Scientists recently discovered the remains of an ancient predatory crocodile – and the last well-preserved meal – in the Great Basin of Australia, at a site dating back to the Cretaceous period, between 145.5 and 65.5 million years ago.
Shortly before 95 million yearsIn what is now Australia, a relative of the huge crocodile stroked its powerful jaws around the dinosaur’s small body and swallowed most of it in one gulp.
The crocodile died soon after, As it fossilized, so did the partially and almost completely digested dinosaur in its womb.
The little dinosaur was a young ornithopodn, a group of mostly bipedal herbivores that includes duck-billed dinosaurs. These are the first ornithopod bones found in this part of the continent, and the animal may be a previously unknown species.
Although the crocodile fossil was missing its tail, its hind legs, most of the pelvis and skull, and many bones in the rest of the body were intact; It was over 2.5 meters tall when it died and would have likely grown even larger if it were alive, Researchers reported in a new study.
They called the crocodile relative Conflictosuchus Sauroktonos, The name, although difficult to pronounce, is justified by the amount of information about the fossil it contains.
Translated from the Latin and Greek words that mean collectively, the name weaned, a new genus and species “Crocodile dinosaur killer crocodile”according to the study.
“Dinosaur Killer” It comes from the intestinal content of the fossils, while “broken” A statement from the Australian Museum of the Age of Dinosaurs in Winton, Queensland, notes the stone matrix surrounding the fossil, which shattered during excavation in 2010 and revealed smaller bones inside the crocodile’s abdomen.
Crocodiles coexisted with dinosaurs for the first time, starting in the Triassic period (251.9 million to 201.3 million years ago), and previous evidence suggests they found some tasty dinosaurs.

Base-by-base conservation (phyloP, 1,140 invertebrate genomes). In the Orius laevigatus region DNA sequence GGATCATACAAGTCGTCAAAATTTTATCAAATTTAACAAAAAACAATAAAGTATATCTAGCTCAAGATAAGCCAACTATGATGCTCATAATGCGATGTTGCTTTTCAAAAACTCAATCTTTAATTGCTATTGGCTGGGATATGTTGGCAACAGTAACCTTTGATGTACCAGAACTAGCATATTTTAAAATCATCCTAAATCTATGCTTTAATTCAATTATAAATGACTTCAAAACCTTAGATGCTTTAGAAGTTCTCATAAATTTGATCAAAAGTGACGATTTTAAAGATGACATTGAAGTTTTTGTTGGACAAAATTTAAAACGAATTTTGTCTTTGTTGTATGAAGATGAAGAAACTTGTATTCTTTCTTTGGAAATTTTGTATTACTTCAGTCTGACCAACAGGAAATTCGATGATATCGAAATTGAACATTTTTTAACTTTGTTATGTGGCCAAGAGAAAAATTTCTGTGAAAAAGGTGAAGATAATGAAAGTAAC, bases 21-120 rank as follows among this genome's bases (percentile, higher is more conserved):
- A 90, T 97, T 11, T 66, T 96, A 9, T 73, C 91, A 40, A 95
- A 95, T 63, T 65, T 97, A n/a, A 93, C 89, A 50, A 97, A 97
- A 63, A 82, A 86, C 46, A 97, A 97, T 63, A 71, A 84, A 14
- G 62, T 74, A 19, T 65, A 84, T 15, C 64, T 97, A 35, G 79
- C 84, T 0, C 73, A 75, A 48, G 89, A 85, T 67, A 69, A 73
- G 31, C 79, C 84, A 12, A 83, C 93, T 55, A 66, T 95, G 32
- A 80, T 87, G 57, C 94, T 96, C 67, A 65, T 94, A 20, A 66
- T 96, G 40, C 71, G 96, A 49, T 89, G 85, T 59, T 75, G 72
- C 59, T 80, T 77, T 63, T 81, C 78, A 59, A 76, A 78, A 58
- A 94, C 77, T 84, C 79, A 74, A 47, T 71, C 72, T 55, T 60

Tooth marks on fossilized dinosaur bones (and in one case, a tooth engorged into the bone) They hint that some crocodiles fed on dinosaurs, either by hunting them down or searching for their remains.
But paleontologists rarely find preserved intestinal contents in crocodiles, possibly because their intestines contain highly corrosive acids, such as those found in modern crocodiles.
This new discovery provides the first conclusive evidence to show that dinosaurs were eaten by giant Cretaceous crocodiles.According to scholars.
Because the tiny dinosaur’s bones were too fragile to be removed from the surrounding rock, the researchers scanned the crocodile’s abdomen with X-ray computerized tomography (CT) machines and then created digital 3-D models of the tiny bones. They calculated that the ornithopod weighed approximately 1.7 kilograms.
Most of the dinosaur’s skeleton was still attached after it was swallowed. But when the dinosaur killer chews his food, Researchers report that it bit off so hard that it cut one of the ornithopod bones in half, leaving a tooth embedded in the other femur.
While the contents of the crocodile’s stomach show that its last meal was a small dinosaur, it is possible that the predator hunted other animals from the Cretaceous period as well. However, dinosaurs may have been a regular part of their diet, according to the study.
“Dinosaurs likely were an important resource in the Cretaceous ecological food web”Study lead author Matt White, research associate at the Australian Museum of the Age of the Dinosaurs, said in the statement.
“Because there are no globally comparable specimens, this prehistoric crocodile and its last meals will continue to provide clues to the relationships and behaviors of animals that inhabited Australia millions of years ago.”he added.
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